The third is by mixing with the Scripture diverse relics of the religion, and much of the vain and erroneous philosophy of the Greeks , especially of Aristotle. Hobbes has little time for the various disputing sects of philosophers and objects to what people have taken "From Aristotle's civil philosophy, they have learned to call all manner of Commonwealths but the popular such as was at that time the state of Athens , tyranny ". At the end of this comes an interesting section darkness is suppressing true knowledge as well as introducing falsehoods , which would appear to bear on the discoveries of Galileo Galilei. Nevertheless, men But what reason is there for it?
Is it because such opinions are contrary to true religion? That cannot be, if they be true. Then let them be silenced, and the teachers punished" — but only by the civil authority. The fourth is by mingling with both these, false or uncertain traditions, and feigned or uncertain history. From Wikipedia, the free encyclopedia. Book by Thomas Hobbes. Frontispiece of Leviathan by Abraham Bosse , with input from Hobbes. Thomas Hobbes : Leviathan. Rogers, G. London: Bloomsbury Publishing. ISBN OCLC Stanford Encyclopedia of Philosophy. The state of nature is in this way not immoral, but instead amoral.
There is no justice or property, just sane pride. In this lawless, pre-societal condition, there is permit and outright positive freedom. While Hobbes utilizes Laws of Nature in his argumentation, they are not pervasively tying, but rather apply just when one's life is secure. Following his time in Houyhnhnmland, Gulliver begins to see himself as a potential Houyhnhnm, a potentially perfectly reasonable and rational being. However, this state, of course, is not an option for man. The impossibility of perfect reason in man is presented to us clearly when Gulliver attempts to live a life of pure reason.
Pride is not a reasonable trait, it is a vice, one which, hypocritically, Gulliver himself particularly despises. Goodman Brown still appears to have confidence in his own particular good convictions, yet he has lost his confidence in whatever remains of the world to hold these convictions. Goodman Brown 's own particular absence of confidence on the planet has made him unforgiving on the grounds that he accepts no one but malevolence can be sired from detestable and there is nothing that should be possible to transform it. As opposed to seeing the positive qualities in individuals and their activities and excusing their wrongdoings, Goodman Brown just dislikes them and trusts individuals to be fakers.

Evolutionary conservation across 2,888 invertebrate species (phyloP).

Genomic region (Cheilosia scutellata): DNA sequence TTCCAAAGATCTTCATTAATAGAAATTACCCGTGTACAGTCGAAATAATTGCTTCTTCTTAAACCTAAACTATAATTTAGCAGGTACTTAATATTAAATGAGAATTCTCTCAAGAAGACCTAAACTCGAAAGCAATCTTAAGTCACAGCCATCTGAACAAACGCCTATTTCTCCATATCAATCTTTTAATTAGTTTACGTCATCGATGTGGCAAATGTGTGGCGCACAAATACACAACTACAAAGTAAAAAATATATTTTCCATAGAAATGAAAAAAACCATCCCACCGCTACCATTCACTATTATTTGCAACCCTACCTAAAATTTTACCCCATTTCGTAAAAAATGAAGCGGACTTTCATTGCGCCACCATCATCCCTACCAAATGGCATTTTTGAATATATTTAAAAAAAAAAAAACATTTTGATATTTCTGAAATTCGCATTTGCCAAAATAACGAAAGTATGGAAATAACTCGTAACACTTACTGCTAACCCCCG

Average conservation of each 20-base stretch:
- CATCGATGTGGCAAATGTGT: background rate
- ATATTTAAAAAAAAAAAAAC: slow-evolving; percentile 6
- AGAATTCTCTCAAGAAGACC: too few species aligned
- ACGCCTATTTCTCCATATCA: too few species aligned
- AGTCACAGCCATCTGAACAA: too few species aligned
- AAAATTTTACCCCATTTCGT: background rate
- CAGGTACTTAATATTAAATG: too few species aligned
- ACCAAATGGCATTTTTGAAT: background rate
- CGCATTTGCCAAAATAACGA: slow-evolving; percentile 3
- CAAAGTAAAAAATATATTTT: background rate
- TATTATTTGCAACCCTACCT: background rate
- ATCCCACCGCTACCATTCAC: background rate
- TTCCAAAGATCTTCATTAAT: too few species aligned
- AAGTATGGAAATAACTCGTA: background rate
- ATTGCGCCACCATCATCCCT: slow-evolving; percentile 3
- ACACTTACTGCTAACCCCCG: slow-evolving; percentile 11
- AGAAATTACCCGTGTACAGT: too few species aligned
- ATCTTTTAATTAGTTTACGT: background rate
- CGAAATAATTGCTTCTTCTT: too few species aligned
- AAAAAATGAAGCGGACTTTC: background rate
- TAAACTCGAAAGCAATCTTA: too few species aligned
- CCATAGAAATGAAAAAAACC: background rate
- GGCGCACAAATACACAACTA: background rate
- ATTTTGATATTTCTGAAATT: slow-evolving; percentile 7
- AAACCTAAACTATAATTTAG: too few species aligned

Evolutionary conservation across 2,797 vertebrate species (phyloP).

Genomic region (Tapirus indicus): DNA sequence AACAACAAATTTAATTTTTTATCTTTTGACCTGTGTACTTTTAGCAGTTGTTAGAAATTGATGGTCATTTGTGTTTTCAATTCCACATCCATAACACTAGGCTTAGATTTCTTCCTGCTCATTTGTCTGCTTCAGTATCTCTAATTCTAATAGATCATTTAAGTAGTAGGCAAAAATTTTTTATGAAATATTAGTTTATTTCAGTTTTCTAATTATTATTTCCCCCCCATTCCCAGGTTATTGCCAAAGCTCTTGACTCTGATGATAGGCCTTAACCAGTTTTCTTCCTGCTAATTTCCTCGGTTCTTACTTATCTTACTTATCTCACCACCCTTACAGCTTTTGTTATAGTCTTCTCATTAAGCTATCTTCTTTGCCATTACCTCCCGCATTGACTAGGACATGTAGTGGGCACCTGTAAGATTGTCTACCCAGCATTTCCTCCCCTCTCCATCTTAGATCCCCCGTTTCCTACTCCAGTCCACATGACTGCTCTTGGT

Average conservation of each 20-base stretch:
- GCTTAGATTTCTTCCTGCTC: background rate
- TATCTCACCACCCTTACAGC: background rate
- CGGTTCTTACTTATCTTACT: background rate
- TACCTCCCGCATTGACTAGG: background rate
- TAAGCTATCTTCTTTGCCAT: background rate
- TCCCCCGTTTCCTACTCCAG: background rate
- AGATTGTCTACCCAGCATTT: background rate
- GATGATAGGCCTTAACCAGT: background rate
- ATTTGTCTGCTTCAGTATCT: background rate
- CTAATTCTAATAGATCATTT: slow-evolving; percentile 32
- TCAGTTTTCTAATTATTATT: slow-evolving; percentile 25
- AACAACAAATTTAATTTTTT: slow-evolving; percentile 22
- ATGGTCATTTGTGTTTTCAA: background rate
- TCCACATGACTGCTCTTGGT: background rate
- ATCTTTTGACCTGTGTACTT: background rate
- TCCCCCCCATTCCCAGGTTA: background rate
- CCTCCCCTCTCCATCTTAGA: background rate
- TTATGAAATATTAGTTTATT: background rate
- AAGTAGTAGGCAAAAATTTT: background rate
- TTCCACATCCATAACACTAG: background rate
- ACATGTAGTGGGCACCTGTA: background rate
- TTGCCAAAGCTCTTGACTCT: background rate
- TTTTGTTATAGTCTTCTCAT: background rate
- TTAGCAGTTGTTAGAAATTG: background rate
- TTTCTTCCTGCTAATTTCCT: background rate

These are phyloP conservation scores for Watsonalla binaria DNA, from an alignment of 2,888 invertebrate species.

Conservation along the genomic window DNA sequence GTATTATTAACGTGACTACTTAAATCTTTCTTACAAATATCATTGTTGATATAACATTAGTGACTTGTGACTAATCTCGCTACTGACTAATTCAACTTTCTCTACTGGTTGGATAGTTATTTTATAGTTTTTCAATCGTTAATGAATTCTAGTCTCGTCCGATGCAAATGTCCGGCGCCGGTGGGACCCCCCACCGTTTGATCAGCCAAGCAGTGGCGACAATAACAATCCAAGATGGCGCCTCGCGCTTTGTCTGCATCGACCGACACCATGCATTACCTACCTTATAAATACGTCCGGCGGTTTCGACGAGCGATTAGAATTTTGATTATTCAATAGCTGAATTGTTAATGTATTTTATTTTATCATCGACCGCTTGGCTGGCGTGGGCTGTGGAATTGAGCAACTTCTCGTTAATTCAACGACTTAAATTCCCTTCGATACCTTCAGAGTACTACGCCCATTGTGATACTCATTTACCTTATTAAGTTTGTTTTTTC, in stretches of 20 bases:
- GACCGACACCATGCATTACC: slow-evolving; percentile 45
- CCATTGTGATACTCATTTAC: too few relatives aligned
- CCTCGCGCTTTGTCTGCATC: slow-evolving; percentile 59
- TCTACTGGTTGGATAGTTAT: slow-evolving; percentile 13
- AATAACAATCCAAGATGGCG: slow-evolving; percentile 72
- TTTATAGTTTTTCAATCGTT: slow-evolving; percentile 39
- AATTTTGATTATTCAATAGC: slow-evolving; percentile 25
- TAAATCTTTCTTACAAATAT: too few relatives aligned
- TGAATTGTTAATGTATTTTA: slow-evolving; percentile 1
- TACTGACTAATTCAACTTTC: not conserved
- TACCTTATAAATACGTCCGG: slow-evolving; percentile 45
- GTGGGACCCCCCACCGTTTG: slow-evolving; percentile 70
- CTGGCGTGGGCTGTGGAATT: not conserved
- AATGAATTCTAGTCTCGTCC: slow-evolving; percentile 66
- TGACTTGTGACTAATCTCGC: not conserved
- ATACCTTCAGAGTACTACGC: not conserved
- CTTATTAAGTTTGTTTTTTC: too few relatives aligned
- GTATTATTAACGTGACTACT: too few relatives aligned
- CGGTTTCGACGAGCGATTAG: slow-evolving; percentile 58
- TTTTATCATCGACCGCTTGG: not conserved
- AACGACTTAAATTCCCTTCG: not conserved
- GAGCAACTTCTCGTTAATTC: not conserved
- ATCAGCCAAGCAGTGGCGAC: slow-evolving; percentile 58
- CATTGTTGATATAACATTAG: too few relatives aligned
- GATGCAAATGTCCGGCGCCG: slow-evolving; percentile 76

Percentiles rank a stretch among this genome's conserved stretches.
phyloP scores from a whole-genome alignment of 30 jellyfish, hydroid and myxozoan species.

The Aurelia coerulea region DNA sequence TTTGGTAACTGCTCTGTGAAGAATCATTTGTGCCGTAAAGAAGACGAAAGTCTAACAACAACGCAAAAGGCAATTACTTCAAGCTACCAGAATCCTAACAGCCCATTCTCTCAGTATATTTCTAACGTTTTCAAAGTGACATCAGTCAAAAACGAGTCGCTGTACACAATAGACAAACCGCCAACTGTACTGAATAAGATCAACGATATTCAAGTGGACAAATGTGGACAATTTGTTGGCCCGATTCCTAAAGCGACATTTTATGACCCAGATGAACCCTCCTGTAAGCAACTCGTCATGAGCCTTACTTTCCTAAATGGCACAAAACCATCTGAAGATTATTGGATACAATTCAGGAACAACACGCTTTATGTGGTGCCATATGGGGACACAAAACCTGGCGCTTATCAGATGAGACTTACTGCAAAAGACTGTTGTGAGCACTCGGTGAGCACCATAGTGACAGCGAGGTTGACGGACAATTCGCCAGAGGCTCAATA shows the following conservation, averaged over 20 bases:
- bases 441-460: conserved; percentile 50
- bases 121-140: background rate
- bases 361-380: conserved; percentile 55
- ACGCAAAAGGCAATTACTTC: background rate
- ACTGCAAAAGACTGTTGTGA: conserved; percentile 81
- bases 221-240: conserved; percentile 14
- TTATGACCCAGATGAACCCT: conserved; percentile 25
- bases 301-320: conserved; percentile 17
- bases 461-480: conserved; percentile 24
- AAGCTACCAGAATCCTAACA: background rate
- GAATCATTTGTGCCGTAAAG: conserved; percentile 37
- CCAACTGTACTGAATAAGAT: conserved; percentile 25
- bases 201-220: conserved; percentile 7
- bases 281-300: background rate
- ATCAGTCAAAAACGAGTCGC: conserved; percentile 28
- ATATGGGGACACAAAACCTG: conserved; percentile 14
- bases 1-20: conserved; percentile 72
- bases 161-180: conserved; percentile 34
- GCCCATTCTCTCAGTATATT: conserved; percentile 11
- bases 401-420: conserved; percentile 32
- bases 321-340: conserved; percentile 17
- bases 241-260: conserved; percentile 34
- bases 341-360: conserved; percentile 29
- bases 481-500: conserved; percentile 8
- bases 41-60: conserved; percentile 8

In all reality, it is Goodman Brown who is the poser since he trusts he can condemn the individuals who sin, yet he doesn 't mull over his own particular sins. Like the light and dark analogy, we cannot distinguish the goodness without evil. Evil came as a result of the selfishness of man. Since everyone is free to do what they want, they give in to their desires such as greed and lust. There is no shadow without light and no light without shadow. Orwell saw malicious in false solidarity, and Niemoller affectionately observed much good in solidarity which stands valid notwithstanding all abhorrent.
Neither man, in fact, was a political researcher by calling, yet both were permeated with the vision to comprehend in extraordinary clearness that socialism and Nazism spoke to radicalism at each side of the railroad-track continuum of political theory, the first at the far left and the second at the far right. How does the Leviathan intend to tackle the problem of behaviorism and human nature which is egoistic and self-centered in order to ensure a peaceful human society wherein people will be law abiding?
Will the absolute power embedded in the sovereign not lead to tyranny, totalitarianism and abuse? This project work tries to tackle some of these questions. This work aims at critically analyzing the concept of the Leviathan. It also attempt to proffer solutions to the problems identified in Hobbes theory. This work studies Hobbes notion of the society and how human beings can live together peacefully in a society. We may ask; how can humans evolve a peaceful system where law and order are properly defined?
This study is significant in the sense that it emphasizes the wider breath of Hobbes conception of the leviathan. His intention is to capture all areas of life with an attempt of reconstructing the society into a better one by proffering the Leviathan. Effort will be made to review and apply his concept of the Leviathan in examining the view of human nature as egoistic and individualistic and how we can evolve a stable and viable society from such a human nature. This project work examines critically the concept of the Leviathan in Hobbes social and political philosophy. It looks into other concepts like the state of nature which led to the postulation of Leviathan.
It advances theory and knowledge by expanding the view of other social contractarians in order to give a balanced view of our topic of study. This research work uses the method of critical analysis to examine the idea of the Leviathan in Hobbes.Notions of Personal Narrative: What I Do With My Depression and injustice or right and wrong will not hav For Hobbes, dividing capacities to judge between different bodies is tantamount to letting the state of nature straight back in. Corporate Behavior. Profit Maximization Strategies For Managers. What is the difference between a The Political Theories Of Thomas Hobbes Leviathan and a I Want To Enter The Field Of Education Essay Totalitarian and authoritarian relates to centralized and dictatorial The Political Theories Of Thomas Hobbes Leviathan that requires people strictly obey to them and lacking concern for opinions of others Oxford, How to get the most The Political Theories Of Thomas Hobbes Leviathan of your English lectures.